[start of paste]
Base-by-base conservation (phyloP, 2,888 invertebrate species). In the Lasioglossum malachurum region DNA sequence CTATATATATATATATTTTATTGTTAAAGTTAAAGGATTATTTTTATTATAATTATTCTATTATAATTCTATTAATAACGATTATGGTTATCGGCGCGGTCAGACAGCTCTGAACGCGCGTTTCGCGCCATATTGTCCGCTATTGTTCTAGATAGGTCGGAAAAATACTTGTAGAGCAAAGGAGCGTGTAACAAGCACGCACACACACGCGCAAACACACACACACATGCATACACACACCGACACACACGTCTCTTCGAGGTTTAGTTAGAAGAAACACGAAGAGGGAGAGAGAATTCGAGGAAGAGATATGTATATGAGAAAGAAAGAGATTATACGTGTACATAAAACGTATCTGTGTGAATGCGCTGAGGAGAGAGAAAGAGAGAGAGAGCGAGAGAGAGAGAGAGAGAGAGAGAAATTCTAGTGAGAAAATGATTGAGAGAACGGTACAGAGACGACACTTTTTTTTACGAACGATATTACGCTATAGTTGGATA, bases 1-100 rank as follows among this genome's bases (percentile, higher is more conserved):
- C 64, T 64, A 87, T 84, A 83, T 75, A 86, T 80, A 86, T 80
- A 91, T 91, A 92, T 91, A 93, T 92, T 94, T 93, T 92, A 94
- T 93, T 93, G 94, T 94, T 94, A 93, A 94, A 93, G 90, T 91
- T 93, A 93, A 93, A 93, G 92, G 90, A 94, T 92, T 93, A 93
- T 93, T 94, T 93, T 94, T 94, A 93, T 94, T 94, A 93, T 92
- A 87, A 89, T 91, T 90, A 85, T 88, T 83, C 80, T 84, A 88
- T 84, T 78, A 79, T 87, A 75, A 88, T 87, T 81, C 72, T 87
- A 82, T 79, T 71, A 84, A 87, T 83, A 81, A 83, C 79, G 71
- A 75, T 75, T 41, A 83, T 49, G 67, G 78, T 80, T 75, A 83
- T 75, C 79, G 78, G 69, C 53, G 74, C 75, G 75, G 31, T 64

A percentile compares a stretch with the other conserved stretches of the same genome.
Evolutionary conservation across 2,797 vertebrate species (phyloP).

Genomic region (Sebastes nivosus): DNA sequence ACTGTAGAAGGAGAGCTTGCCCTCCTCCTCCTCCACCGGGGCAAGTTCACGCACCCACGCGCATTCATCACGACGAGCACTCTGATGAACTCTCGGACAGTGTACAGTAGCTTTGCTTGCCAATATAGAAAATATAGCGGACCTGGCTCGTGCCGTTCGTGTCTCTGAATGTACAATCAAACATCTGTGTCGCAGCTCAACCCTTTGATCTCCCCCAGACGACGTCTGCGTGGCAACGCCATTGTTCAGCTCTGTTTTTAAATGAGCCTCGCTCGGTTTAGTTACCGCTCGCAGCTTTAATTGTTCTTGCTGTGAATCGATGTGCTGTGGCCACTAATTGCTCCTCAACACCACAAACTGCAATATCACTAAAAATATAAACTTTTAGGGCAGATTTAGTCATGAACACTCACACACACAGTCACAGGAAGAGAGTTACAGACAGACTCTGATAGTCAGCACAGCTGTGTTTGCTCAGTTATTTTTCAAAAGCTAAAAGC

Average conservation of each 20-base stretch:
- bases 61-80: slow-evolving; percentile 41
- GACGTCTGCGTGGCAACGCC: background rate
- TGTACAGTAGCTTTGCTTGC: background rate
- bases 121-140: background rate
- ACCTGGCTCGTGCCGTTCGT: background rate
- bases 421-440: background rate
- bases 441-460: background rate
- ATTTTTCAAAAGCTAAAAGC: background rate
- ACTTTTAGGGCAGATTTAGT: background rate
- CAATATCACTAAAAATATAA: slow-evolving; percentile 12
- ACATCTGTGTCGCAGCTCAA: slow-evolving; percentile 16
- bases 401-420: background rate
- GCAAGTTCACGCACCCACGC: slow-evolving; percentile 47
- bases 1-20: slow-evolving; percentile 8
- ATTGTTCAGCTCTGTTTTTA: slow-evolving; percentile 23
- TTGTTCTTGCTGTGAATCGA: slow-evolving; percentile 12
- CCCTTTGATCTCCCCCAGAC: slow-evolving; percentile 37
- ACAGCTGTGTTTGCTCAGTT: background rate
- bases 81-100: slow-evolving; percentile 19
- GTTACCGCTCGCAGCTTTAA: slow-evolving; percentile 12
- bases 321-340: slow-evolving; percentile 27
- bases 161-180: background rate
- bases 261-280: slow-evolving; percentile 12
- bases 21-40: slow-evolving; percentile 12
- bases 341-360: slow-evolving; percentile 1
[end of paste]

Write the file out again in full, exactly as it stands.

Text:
Base-by-base conservation (phyloP, 2,888 invertebrate species). In the Lasioglossum malachurum region DNA sequence CTATATATATATATATTTTATTGTTAAAGTTAAAGGATTATTTTTATTATAATTATTCTATTATAATTCTATTAATAACGATTATGGTTATCGGCGCGGTCAGACAGCTCTGAACGCGCGTTTCGCGCCATATTGTCCGCTATTGTTCTAGATAGGTCGGAAAAATACTTGTAGAGCAAAGGAGCGTGTAACAAGCACGCACACACACGCGCAAACACACACACACATGCATACACACACCGACACACACGTCTCTTCGAGGTTTAGTTAGAAGAAACACGAAGAGGGAGAGAGAATTCGAGGAAGAGATATGTATATGAGAAAGAAAGAGATTATACGTGTACATAAAACGTATCTGTGTGAATGCGCTGAGGAGAGAGAAAGAGAGAGAGAGCGAGAGAGAGAGAGAGAGAGAGAGAAATTCTAGTGAGAAAATGATTGAGAGAACGGTACAGAGACGACACTTTTTTTTACGAACGATATTACGCTATAGTTGGATA, bases 1-100 rank as follows among this genome's bases (percentile, higher is more conserved):
- C 64, T 64, A 87, T 84, A 83, T 75, A 86, T 80, A 86, T 80
- A 91, T 91, A 92, T 91, A 93, T 92, T 94, T 93, T 92, A 94
- T 93, T 93, G 94, T 94, T 94, A 93, A 94, A 93, G 90, T 91
- T 93, A 93, A 93, A 93, G 92, G 90, A 94, T 92, T 93, A 93
- T 93, T 94, T 93, T 94, T 94, A 93, T 94, T 94, A 93, T 92
- A 87, A 89, T 91, T 90, A 85, T 88, T 83, C 80, T 84, A 88
- T 84, T 78, A 79, T 87, A 75, A 88, T 87, T 81, C 72, T 87
- A 82, T 79, T 71, A 84, A 87, T 83, A 81, A 83, C 79, G 71
- A 75, T 75, T 41, A 83, T 49, G 67, G 78, T 80, T 75, A 83
- T 75, C 79, G 78, G 69, C 53, G 74, C 75, G 75, G 31, T 64

A percentile compares a stretch with the other conserved stretches of the same genome.
Evolutionary conservation across 2,797 vertebrate species (phyloP).

Genomic region (Sebastes nivosus): DNA sequence ACTGTAGAAGGAGAGCTTGCCCTCCTCCTCCTCCACCGGGGCAAGTTCACGCACCCACGCGCATTCATCACGACGAGCACTCTGATGAACTCTCGGACAGTGTACAGTAGCTTTGCTTGCCAATATAGAAAATATAGCGGACCTGGCTCGTGCCGTTCGTGTCTCTGAATGTACAATCAAACATCTGTGTCGCAGCTCAACCCTTTGATCTCCCCCAGACGACGTCTGCGTGGCAACGCCATTGTTCAGCTCTGTTTTTAAATGAGCCTCGCTCGGTTTAGTTACCGCTCGCAGCTTTAATTGTTCTTGCTGTGAATCGATGTGCTGTGGCCACTAATTGCTCCTCAACACCACAAACTGCAATATCACTAAAAATATAAACTTTTAGGGCAGATTTAGTCATGAACACTCACACACACAGTCACAGGAAGAGAGTTACAGACAGACTCTGATAGTCAGCACAGCTGTGTTTGCTCAGTTATTTTTCAAAAGCTAAAAGC

Average conservation of each 20-base stretch:
- bases 61-80: slow-evolving; percentile 41
- GACGTCTGCGTGGCAACGCC: background rate
- TGTACAGTAGCTTTGCTTGC: background rate
- bases 121-140: background rate
- ACCTGGCTCGTGCCGTTCGT: background rate
- bases 421-440: background rate
- bases 441-460: background rate
- ATTTTTCAAAAGCTAAAAGC: background rate
- ACTTTTAGGGCAGATTTAGT: background rate
- CAATATCACTAAAAATATAA: slow-evolving; percentile 12
- ACATCTGTGTCGCAGCTCAA: slow-evolving; percentile 16
- bases 401-420: background rate
- GCAAGTTCACGCACCCACGC: slow-evolving; percentile 47
- bases 1-20: slow-evolving; percentile 8
- ATTGTTCAGCTCTGTTTTTA: slow-evolving; percentile 23
- TTGTTCTTGCTGTGAATCGA: slow-evolving; percentile 12
- CCCTTTGATCTCCCCCAGAC: slow-evolving; percentile 37
- ACAGCTGTGTTTGCTCAGTT: background rate
- bases 81-100: slow-evolving; percentile 19
- GTTACCGCTCGCAGCTTTAA: slow-evolving; percentile 12
- bases 321-340: slow-evolving; percentile 27
- bases 161-180: background rate
- bases 261-280: slow-evolving; percentile 12
- bases 21-40: slow-evolving; percentile 12
- bases 341-360: slow-evolving; percentile 1